For a better home: This firm is making houses more functional, affordable

Their unique idea and mission has won them several accolades — from the United Nation 22nd Youth Assembly Impact Challenge Award to the runner-up award in the Uttar Pradesh Start-up Conclave
A master’s in construction management from the US. A plush job with a consulting firm in New York City. All this didn’t comfort Shriti Pandey as much as she thought these would. The feeling of “living in a bubble” was strong enough for her to leave everything that she was doing and head back home in 2016. 

A year-long rural fellowship with State Bank of India, which comprised of a stay in remote areas in Madhya Pradesh, made her ponder over the living conditions of the villagers. The poor design and structure of the houses, quality of material used, as well as dependence on external agents of cooling led Pandey to start her own venture of building affordable homes. 

After completing her fellowship, Pandey formed Strawcture Eco, in 2017. Her aim was to make living spaces more functional, aesthetically desirable, environment-friendly, and affordable for all. The firm uses compressed agri-fibre panels and steel structures to build houses. The panels are made of 100 per cent rice straw. These reduce construction time by 50 per cent, cost per square feet by 35 per cent; they are termite proof and fire retardant, and are 100 per cent recyclable. “These can be a viable solution to stubble burning in India in the long run,” says Pandey. 

With the aim to fix the broken eco-system of housing industry that only caters to the elite, Pandey chose to build the first model home in Gorakhpur instead of any metropolitan. The model home functions as an office for Strawture Eco where they bring their clients to show the work they do. “When it comes to affordable housing, a client would want to first see a proof before investing in it. Hence, we have built our own office as an example to show how we work,” she says. The 350-square feet home was built in just five weeks with all finish work. The cost of the house was 30 per cent less then that of traditonal brick and mortar construction. “We have collaborated with the oldest and largest manufacturer of compressed agri fibre panels for technical know-how — Ekopanely,” says Pandey, who visited the Czech Republic based company on her own to assess the quality of the product at the start of the project. 

Pandey aims to address two problems through her venture. One is of crop residue burning in India, which has been in the news and is a big contributor to Delhi’s hazardous pollution levels. The other is to provide alternative housing solutions that are low cost, sustainable, non-toxic, and take less than half the time to be built as compared to traditional construction. She is confident that the material being used to construct these houses will stand in all weather conditions prevalent in India. But more than the construction material, it is her gender that has played a major role in getting investors. The usual remark of “you-should-have-a-male-co-founder” that every woman founder of a start-up  receives, has found its place in Pandey’s entrepreneurial life as well. However, that has not deterred her from going ahead with plans of expansion across the country.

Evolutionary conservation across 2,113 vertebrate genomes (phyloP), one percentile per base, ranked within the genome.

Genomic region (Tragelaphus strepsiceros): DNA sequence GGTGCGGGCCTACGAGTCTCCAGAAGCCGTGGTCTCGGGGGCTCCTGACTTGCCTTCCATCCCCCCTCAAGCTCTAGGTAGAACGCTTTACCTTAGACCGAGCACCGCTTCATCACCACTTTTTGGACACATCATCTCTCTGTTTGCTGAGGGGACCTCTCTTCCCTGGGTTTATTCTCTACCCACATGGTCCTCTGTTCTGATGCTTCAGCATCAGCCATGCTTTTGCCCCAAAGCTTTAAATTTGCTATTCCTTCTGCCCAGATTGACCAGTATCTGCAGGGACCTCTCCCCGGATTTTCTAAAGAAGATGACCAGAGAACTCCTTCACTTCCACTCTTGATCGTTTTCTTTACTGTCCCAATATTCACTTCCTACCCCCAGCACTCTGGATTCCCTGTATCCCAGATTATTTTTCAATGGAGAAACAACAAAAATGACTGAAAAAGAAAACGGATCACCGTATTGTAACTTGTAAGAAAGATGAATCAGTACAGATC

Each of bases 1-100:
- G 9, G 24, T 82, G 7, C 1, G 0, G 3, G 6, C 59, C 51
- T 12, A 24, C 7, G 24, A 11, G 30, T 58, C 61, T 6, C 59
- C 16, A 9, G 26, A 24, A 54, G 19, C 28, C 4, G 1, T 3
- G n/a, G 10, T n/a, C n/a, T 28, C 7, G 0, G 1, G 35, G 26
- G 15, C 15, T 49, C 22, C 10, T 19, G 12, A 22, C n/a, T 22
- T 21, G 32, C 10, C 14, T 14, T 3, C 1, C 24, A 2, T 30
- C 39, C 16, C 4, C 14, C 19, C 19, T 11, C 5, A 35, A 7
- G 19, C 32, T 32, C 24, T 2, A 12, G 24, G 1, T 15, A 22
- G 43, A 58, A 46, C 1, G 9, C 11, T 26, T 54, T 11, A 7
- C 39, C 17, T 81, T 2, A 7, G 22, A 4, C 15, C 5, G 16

“We are currently focusing on both residential and commercial projects. Looking at commercial projects involves lesser time compared to a residential one. We already have four projects in Uttar Pradesh where we have built classrooms and done about 50,000 square feet of construction,” says Pandey. With every project, the firm is diversifying geographically, she notes. “We have three projects running in UP, one in Uttarakhand, and one in Chennai. The aim is to partner an institution in different geographies. In Chennai, we have partnered a developer who wants to build affordable housing,” she adds. 

As the company is currently bootstrapped, the profits from these commercial projects, would, in turn, be used to build affordable housing in the rural sector. They have done over 10,000 square feet of construction and made a profit of Rs 1 crore since inception. Pandey hopes to make a turnover of Rs 1 million by the end of 2019 and then go on to raise money from investors as well as look to build these compressed agri panels on their own in India. “These insulated compressed panels made out of straw can provide an additional source of income to farmers. With this project, a farmer can make Rs 25,000 from a one-acre plot of straw, and reduce the carbon emission caused by stubble burning,” says Pandey.

Working towards a big pilot project in one of the developing states in the country to showcase a new alternative model of social and affordable housing, Strawcture Eco is aiming for dignity for families, and to design with empathy. “We are hoping that the technology would be accepted by the government so we can, with support of families, build houses under Pradhan Mantri Awas Yojana and meet the government’s mission of providing housing for all by 2022,” adds Pandey.

Their unique idea and mission has won them several accolades — from the United Nation 22nd Youth Assembly Impact Challenge Award to the runner-up award in the Uttar Pradesh Start-up Conclave that provided them with funding. Most recently, they won the Green Building award at the Smart Cities Expo held in New Delhi. Banasthali Vidyapeeth and IIM Bangalore Women Start-up  Programme has mentored them.



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